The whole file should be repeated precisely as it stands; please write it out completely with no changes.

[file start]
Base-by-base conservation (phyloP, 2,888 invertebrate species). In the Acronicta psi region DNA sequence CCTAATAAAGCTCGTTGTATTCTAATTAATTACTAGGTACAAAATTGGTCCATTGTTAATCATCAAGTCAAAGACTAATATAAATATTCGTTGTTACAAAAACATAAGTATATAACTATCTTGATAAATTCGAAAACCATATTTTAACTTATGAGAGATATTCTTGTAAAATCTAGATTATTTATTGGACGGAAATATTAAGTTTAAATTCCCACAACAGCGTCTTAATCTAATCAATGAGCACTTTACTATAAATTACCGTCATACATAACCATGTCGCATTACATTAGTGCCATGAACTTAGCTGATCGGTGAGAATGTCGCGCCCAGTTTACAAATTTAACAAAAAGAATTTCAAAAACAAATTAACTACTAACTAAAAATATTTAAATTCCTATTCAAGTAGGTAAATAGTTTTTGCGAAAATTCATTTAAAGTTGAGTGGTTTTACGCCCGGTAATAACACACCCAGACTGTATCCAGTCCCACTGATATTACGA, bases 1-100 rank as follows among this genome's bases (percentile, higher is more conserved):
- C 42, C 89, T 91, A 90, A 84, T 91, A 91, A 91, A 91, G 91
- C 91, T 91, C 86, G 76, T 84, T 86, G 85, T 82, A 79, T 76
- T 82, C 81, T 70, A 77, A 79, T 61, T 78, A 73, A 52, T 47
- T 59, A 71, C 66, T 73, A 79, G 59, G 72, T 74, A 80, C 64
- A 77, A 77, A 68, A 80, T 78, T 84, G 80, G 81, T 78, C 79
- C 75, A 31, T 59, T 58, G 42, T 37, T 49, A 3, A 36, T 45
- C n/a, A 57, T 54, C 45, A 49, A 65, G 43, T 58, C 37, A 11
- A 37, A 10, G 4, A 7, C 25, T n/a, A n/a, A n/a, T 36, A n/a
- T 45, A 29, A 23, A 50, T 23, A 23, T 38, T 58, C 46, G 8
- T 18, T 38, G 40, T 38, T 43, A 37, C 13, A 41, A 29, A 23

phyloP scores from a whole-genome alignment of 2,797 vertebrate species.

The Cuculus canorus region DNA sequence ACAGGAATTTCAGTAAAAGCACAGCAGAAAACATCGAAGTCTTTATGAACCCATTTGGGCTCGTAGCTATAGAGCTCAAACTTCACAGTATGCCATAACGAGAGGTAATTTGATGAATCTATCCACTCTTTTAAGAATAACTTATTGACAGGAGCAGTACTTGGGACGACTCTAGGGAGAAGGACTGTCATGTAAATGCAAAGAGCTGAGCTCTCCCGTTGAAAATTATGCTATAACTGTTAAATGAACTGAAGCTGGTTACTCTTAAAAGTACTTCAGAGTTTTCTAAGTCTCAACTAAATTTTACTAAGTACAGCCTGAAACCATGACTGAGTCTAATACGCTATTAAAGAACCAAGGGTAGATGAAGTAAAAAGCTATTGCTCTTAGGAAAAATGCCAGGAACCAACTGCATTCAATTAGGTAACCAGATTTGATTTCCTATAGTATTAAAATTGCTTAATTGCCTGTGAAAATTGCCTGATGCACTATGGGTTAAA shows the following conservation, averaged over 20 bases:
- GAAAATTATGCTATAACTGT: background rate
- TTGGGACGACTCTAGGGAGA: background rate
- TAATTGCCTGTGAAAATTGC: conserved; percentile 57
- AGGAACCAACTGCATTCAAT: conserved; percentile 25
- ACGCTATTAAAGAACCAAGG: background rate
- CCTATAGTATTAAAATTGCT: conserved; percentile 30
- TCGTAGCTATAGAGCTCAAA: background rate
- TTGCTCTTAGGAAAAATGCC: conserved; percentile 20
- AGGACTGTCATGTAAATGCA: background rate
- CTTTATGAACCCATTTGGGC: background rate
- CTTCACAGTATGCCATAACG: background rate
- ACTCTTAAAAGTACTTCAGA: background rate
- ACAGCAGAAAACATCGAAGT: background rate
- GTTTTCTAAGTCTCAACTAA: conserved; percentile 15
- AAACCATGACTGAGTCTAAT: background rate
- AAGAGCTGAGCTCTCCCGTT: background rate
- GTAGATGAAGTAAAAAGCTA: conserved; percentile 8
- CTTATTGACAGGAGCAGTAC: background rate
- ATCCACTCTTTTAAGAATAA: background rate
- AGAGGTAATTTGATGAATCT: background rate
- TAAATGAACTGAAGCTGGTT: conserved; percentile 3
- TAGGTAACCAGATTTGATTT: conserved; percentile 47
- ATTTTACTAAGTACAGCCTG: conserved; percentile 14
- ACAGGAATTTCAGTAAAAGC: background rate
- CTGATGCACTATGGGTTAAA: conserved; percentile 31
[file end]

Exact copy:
Base-by-base conservation (phyloP, 2,888 invertebrate species). In the Acronicta psi region DNA sequence CCTAATAAAGCTCGTTGTATTCTAATTAATTACTAGGTACAAAATTGGTCCATTGTTAATCATCAAGTCAAAGACTAATATAAATATTCGTTGTTACAAAAACATAAGTATATAACTATCTTGATAAATTCGAAAACCATATTTTAACTTATGAGAGATATTCTTGTAAAATCTAGATTATTTATTGGACGGAAATATTAAGTTTAAATTCCCACAACAGCGTCTTAATCTAATCAATGAGCACTTTACTATAAATTACCGTCATACATAACCATGTCGCATTACATTAGTGCCATGAACTTAGCTGATCGGTGAGAATGTCGCGCCCAGTTTACAAATTTAACAAAAAGAATTTCAAAAACAAATTAACTACTAACTAAAAATATTTAAATTCCTATTCAAGTAGGTAAATAGTTTTTGCGAAAATTCATTTAAAGTTGAGTGGTTTTACGCCCGGTAATAACACACCCAGACTGTATCCAGTCCCACTGATATTACGA, bases 1-100 rank as follows among this genome's bases (percentile, higher is more conserved):
- C 42, C 89, T 91, A 90, A 84, T 91, A 91, A 91, A 91, G 91
- C 91, T 91, C 86, G 76, T 84, T 86, G 85, T 82, A 79, T 76
- T 82, C 81, T 70, A 77, A 79, T 61, T 78, A 73, A 52, T 47
- T 59, A 71, C 66, T 73, A 79, G 59, G 72, T 74, A 80, C 64
- A 77, A 77, A 68, A 80, T 78, T 84, G 80, G 81, T 78, C 79
- C 75, A 31, T 59, T 58, G 42, T 37, T 49, A 3, A 36, T 45
- C n/a, A 57, T 54, C 45, A 49, A 65, G 43, T 58, C 37, A 11
- A 37, A 10, G 4, A 7, C 25, T n/a, A n/a, A n/a, T 36, A n/a
- T 45, A 29, A 23, A 50, T 23, A 23, T 38, T 58, C 46, G 8
- T 18, T 38, G 40, T 38, T 43, A 37, C 13, A 41, A 29, A 23

phyloP scores from a whole-genome alignment of 2,797 vertebrate species.

The Cuculus canorus region DNA sequence ACAGGAATTTCAGTAAAAGCACAGCAGAAAACATCGAAGTCTTTATGAACCCATTTGGGCTCGTAGCTATAGAGCTCAAACTTCACAGTATGCCATAACGAGAGGTAATTTGATGAATCTATCCACTCTTTTAAGAATAACTTATTGACAGGAGCAGTACTTGGGACGACTCTAGGGAGAAGGACTGTCATGTAAATGCAAAGAGCTGAGCTCTCCCGTTGAAAATTATGCTATAACTGTTAAATGAACTGAAGCTGGTTACTCTTAAAAGTACTTCAGAGTTTTCTAAGTCTCAACTAAATTTTACTAAGTACAGCCTGAAACCATGACTGAGTCTAATACGCTATTAAAGAACCAAGGGTAGATGAAGTAAAAAGCTATTGCTCTTAGGAAAAATGCCAGGAACCAACTGCATTCAATTAGGTAACCAGATTTGATTTCCTATAGTATTAAAATTGCTTAATTGCCTGTGAAAATTGCCTGATGCACTATGGGTTAAA shows the following conservation, averaged over 20 bases:
- GAAAATTATGCTATAACTGT: background rate
- TTGGGACGACTCTAGGGAGA: background rate
- TAATTGCCTGTGAAAATTGC: conserved; percentile 57
- AGGAACCAACTGCATTCAAT: conserved; percentile 25
- ACGCTATTAAAGAACCAAGG: background rate
- CCTATAGTATTAAAATTGCT: conserved; percentile 30
- TCGTAGCTATAGAGCTCAAA: background rate
- TTGCTCTTAGGAAAAATGCC: conserved; percentile 20
- AGGACTGTCATGTAAATGCA: background rate
- CTTTATGAACCCATTTGGGC: background rate
- CTTCACAGTATGCCATAACG: background rate
- ACTCTTAAAAGTACTTCAGA: background rate
- ACAGCAGAAAACATCGAAGT: background rate
- GTTTTCTAAGTCTCAACTAA: conserved; percentile 15
- AAACCATGACTGAGTCTAAT: background rate
- AAGAGCTGAGCTCTCCCGTT: background rate
- GTAGATGAAGTAAAAAGCTA: conserved; percentile 8
- CTTATTGACAGGAGCAGTAC: background rate
- ATCCACTCTTTTAAGAATAA: background rate
- AGAGGTAATTTGATGAATCT: background rate
- TAAATGAACTGAAGCTGGTT: conserved; percentile 3
- TAGGTAACCAGATTTGATTT: conserved; percentile 47
- ATTTTACTAAGTACAGCCTG: conserved; percentile 14
- ACAGGAATTTCAGTAAAAGC: background rate
- CTGATGCACTATGGGTTAAA: conserved; percentile 31